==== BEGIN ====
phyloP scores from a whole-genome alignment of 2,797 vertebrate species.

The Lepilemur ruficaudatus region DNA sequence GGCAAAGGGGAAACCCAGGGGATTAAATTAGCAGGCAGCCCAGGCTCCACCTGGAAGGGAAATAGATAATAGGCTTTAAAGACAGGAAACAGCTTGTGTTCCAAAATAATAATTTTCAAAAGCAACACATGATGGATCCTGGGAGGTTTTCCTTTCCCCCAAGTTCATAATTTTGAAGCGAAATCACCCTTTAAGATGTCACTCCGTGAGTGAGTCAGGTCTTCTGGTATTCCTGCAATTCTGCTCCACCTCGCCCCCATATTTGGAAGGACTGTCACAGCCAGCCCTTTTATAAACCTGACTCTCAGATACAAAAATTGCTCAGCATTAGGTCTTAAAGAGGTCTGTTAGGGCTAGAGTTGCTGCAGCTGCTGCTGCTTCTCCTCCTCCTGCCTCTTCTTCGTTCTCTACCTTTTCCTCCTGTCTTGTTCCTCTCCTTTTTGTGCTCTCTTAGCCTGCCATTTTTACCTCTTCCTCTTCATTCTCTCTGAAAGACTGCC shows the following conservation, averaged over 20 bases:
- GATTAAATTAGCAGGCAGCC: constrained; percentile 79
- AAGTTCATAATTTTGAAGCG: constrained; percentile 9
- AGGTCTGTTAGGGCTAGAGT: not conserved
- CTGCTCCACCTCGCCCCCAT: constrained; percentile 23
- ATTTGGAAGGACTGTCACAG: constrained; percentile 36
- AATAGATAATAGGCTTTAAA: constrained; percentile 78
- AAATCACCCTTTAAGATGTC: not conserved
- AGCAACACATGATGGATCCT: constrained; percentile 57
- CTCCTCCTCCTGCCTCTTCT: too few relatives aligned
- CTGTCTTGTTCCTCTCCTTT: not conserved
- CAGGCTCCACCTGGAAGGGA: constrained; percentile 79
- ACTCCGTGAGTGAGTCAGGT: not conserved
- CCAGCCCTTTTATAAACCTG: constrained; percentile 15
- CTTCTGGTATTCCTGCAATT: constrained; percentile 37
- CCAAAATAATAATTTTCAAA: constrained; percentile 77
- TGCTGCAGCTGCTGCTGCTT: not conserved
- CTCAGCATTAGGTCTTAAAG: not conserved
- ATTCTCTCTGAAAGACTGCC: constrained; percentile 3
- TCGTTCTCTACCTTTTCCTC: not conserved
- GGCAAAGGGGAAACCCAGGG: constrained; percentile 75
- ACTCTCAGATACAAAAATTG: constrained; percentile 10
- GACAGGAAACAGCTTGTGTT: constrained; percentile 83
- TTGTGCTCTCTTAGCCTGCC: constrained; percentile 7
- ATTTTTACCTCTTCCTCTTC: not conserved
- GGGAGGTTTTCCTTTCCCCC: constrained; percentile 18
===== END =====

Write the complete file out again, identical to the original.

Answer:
phyloP scores from a whole-genome alignment of 2,797 vertebrate species.

The Lepilemur ruficaudatus region DNA sequence GGCAAAGGGGAAACCCAGGGGATTAAATTAGCAGGCAGCCCAGGCTCCACCTGGAAGGGAAATAGATAATAGGCTTTAAAGACAGGAAACAGCTTGTGTTCCAAAATAATAATTTTCAAAAGCAACACATGATGGATCCTGGGAGGTTTTCCTTTCCCCCAAGTTCATAATTTTGAAGCGAAATCACCCTTTAAGATGTCACTCCGTGAGTGAGTCAGGTCTTCTGGTATTCCTGCAATTCTGCTCCACCTCGCCCCCATATTTGGAAGGACTGTCACAGCCAGCCCTTTTATAAACCTGACTCTCAGATACAAAAATTGCTCAGCATTAGGTCTTAAAGAGGTCTGTTAGGGCTAGAGTTGCTGCAGCTGCTGCTGCTTCTCCTCCTCCTGCCTCTTCTTCGTTCTCTACCTTTTCCTCCTGTCTTGTTCCTCTCCTTTTTGTGCTCTCTTAGCCTGCCATTTTTACCTCTTCCTCTTCATTCTCTCTGAAAGACTGCC shows the following conservation, averaged over 20 bases:
- GATTAAATTAGCAGGCAGCC: constrained; percentile 79
- AAGTTCATAATTTTGAAGCG: constrained; percentile 9
- AGGTCTGTTAGGGCTAGAGT: not conserved
- CTGCTCCACCTCGCCCCCAT: constrained; percentile 23
- ATTTGGAAGGACTGTCACAG: constrained; percentile 36
- AATAGATAATAGGCTTTAAA: constrained; percentile 78
- AAATCACCCTTTAAGATGTC: not conserved
- AGCAACACATGATGGATCCT: constrained; percentile 57
- CTCCTCCTCCTGCCTCTTCT: too few relatives aligned
- CTGTCTTGTTCCTCTCCTTT: not conserved
- CAGGCTCCACCTGGAAGGGA: constrained; percentile 79
- ACTCCGTGAGTGAGTCAGGT: not conserved
- CCAGCCCTTTTATAAACCTG: constrained; percentile 15
- CTTCTGGTATTCCTGCAATT: constrained; percentile 37
- CCAAAATAATAATTTTCAAA: constrained; percentile 77
- TGCTGCAGCTGCTGCTGCTT: not conserved
- CTCAGCATTAGGTCTTAAAG: not conserved
- ATTCTCTCTGAAAGACTGCC: constrained; percentile 3
- TCGTTCTCTACCTTTTCCTC: not conserved
- GGCAAAGGGGAAACCCAGGG: constrained; percentile 75
- ACTCTCAGATACAAAAATTG: constrained; percentile 10
- GACAGGAAACAGCTTGTGTT: constrained; percentile 83
- TTGTGCTCTCTTAGCCTGCC: constrained; percentile 7
- ATTTTTACCTCTTCCTCTTC: not conserved
- GGGAGGTTTTCCTTTCCCCC: constrained; percentile 18